Another book down in the Ian Fleming collection of amazing Bond books. Next in line is Moonraker. So, does Moonraker live up to the previous books, or explode like a faulty missile? Read on to find out…
Short nitty-gritty plot description from the back cover is as follows: Moonraker, Britain’s
new ICBM-based national defense system, is ready for testing, but
something’s not quite right. At M’s request, Bond begins his
investigation with Sir Hugo Drax, the leading card shark at M’s club,
who is also the head of the Moonraker project. But once Bond delves
deeper into the goings-on at the Moonraker base, he discovers that both
the project and its leader are something other than they appear to be.
Fans of the movie Moonraker need to step aside with this one. The movie was made to compete with Star Wars and only took a few bits and pieces of the storyline from the novel. In fact, it’s so different, a separate novel titled James Bond and Moonraker was published in 1979, written by Christopher Wood, which is based on the movie. So, what the heck is Ian Fleming’s Moonraker about then, if it isn’t’ about giant space battles? Well, it’s actually a pretty simple story.
Moonraker starts off very much in the same vein as Casino Royale, with M asking Bond to come with him to the card club, Blades and find out if a local player, by the name of Sir Hugo Drax, is cheating at cards. This is Bond’s first encounter with Drax and won’t be his last, as he is tasked in finding out what exactly is going on at the Moonraker project, a missile defense program, being spear headed by Drak. Going undercover, Bond meets the beautiful Gala Brand (of course you gotta have a beautiful Bond girl, it just wouldn’t be right). From there, Bond and Brand team up together and get roped up in something that could potentially kill millions of lives.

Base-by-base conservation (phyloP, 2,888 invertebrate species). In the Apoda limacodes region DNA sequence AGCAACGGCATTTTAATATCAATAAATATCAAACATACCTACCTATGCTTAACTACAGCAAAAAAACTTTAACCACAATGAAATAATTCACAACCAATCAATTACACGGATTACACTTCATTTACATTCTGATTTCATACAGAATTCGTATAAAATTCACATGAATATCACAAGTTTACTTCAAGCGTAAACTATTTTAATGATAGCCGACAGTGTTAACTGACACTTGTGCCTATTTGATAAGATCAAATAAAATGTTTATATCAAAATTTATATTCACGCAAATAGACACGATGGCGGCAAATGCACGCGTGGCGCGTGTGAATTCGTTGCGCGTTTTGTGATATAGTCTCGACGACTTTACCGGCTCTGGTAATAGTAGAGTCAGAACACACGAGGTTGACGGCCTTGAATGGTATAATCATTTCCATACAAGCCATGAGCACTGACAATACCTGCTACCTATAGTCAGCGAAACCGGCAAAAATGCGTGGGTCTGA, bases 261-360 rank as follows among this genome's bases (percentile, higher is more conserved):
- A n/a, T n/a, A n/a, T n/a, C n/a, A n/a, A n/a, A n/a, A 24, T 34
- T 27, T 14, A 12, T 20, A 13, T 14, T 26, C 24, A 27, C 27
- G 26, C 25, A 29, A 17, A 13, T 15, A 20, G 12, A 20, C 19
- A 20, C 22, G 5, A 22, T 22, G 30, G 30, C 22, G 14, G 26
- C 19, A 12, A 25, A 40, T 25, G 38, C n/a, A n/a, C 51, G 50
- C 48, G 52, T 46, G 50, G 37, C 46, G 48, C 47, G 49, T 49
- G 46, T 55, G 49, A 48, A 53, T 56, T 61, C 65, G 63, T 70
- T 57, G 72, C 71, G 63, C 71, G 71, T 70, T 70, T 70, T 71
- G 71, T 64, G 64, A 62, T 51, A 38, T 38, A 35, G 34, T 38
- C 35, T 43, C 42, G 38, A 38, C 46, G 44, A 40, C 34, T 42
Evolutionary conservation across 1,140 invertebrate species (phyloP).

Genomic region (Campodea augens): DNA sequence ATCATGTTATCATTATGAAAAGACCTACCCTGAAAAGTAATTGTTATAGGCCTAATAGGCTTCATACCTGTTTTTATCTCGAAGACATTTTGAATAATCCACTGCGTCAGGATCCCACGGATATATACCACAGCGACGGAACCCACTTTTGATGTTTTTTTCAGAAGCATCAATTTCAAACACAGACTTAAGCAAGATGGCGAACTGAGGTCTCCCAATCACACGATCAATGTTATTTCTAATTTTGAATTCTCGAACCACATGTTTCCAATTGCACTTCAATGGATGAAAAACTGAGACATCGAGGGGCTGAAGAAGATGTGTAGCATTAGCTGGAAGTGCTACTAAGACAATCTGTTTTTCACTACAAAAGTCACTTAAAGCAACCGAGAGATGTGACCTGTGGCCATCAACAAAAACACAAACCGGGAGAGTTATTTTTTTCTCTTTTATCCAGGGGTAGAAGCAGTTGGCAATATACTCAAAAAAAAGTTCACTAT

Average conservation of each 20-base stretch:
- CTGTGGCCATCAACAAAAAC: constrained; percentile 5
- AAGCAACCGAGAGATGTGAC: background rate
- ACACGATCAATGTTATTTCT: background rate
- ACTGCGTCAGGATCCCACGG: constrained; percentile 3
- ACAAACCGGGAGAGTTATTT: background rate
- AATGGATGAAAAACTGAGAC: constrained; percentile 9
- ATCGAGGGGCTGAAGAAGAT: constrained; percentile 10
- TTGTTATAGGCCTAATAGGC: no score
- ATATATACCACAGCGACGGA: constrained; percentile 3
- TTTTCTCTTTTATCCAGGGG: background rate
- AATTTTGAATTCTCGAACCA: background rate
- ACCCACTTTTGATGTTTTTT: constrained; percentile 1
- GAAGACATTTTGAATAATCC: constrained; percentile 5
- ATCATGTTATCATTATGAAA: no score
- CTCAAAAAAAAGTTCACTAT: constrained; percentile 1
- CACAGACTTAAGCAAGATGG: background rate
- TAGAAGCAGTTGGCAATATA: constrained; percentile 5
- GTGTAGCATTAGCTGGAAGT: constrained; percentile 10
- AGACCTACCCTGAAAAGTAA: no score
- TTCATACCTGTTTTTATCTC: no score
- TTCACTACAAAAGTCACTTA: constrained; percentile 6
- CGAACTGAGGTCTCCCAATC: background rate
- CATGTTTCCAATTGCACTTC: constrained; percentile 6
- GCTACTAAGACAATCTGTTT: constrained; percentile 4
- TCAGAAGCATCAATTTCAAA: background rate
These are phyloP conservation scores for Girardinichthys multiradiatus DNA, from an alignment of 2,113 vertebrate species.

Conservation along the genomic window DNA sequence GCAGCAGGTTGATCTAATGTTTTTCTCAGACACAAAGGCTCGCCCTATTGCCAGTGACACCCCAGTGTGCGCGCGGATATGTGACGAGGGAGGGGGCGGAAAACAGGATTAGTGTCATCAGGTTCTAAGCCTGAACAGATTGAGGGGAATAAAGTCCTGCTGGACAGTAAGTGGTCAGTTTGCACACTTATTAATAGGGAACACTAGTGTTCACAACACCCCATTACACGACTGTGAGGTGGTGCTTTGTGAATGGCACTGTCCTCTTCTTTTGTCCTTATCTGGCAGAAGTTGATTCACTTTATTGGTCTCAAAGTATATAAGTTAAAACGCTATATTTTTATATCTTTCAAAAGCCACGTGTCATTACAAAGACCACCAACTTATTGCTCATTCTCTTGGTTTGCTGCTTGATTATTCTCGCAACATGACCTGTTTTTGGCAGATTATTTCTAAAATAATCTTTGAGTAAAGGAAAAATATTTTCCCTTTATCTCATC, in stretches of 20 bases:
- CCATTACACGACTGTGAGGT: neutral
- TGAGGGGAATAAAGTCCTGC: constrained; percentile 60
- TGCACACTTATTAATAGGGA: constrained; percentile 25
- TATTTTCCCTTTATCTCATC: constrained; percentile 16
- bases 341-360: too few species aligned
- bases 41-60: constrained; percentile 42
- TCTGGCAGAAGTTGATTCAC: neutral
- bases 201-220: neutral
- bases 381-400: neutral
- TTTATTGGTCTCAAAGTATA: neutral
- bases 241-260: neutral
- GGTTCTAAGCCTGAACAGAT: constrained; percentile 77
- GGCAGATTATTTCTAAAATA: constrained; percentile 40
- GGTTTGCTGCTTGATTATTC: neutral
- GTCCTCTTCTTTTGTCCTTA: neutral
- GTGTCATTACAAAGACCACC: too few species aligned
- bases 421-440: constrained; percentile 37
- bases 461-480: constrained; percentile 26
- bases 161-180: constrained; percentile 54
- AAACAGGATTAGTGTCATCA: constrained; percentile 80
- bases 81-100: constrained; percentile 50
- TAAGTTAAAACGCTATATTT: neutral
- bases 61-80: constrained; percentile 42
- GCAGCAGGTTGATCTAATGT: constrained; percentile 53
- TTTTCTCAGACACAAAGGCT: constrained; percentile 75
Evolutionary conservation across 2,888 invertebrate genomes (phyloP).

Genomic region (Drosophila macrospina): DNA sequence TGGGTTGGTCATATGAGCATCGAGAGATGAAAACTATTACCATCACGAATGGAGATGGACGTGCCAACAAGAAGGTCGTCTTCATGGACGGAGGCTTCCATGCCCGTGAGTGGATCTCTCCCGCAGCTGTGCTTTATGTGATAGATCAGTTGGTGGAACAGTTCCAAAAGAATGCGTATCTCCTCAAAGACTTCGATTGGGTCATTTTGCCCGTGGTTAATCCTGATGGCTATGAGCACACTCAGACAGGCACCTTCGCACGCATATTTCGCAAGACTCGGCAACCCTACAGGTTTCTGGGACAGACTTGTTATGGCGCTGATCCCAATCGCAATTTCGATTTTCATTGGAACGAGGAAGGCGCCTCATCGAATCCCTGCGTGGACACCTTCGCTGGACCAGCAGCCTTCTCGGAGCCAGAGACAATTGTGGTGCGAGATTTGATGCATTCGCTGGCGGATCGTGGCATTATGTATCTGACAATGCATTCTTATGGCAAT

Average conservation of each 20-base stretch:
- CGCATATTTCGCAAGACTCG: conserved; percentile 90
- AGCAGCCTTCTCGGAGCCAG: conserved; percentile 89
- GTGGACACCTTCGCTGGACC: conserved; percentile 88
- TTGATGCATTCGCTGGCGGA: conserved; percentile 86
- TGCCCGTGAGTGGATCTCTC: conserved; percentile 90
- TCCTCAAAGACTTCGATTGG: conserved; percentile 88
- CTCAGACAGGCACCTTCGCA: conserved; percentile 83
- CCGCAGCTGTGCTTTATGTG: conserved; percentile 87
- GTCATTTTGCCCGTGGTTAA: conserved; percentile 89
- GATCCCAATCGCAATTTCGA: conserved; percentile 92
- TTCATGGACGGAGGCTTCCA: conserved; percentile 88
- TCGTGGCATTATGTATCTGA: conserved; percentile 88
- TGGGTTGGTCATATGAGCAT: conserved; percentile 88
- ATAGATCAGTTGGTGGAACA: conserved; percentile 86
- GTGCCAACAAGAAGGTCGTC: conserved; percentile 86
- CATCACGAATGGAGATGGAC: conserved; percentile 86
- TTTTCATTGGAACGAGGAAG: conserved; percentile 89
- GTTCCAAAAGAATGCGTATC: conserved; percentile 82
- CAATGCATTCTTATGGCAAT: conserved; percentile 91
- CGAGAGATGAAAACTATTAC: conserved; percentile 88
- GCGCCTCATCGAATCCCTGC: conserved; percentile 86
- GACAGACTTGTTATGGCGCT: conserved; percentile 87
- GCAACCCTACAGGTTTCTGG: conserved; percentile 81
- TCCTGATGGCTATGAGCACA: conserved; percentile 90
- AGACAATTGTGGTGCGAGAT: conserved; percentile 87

I loved that Fleming started Moonraker off with a good dose of Casino Royale, my favorite in the entire series. Fleming is probably the only person who could make card playing so damn exciting and that he does, with the beginning of this book. From there, the story gets even more high stakes, as Bond investigates further and further into the Moonraker missile project and learns not everything is as it seems. This turns out to be one of James Bond’s hardest missions, as he beaten, nearly killed several times and finally come the end, his non violent and most personal plan, falls apart. This is not exactly the Bond of the movies, I can tell you that much.
If I had to have any complaints for Moonraker, it would be that ending comes up way too quickly and the bad guys are dispatched in a farfetched fashion. Bond doesn’t go face to face with anyone and the ending echos Live and Let Die, a little too closely. Still, these are small complaints, that only come into play near the end of the book. The rest is pretty much stellar writing, laced with action, suspense and Bond, James Bond, being the suave 00 he always has been.
Moonraker grounds itself in reality, but still manages to reach the lofty heights of being a thrilling, edge of your seat story, with it’s fantastic writing from Ian Fleming, it’s suspense laced chapters and minimalistic problems, that only come up near the end. Moonraker soars just as high as the other Bond books in the series. Ian Fleming, you’re on a roll my dear fellow.
Rating: 4.5/5 (-0.5 for an ending that’s oddly familiar and a little disappointing. +4.5 for everything positive I listed above.)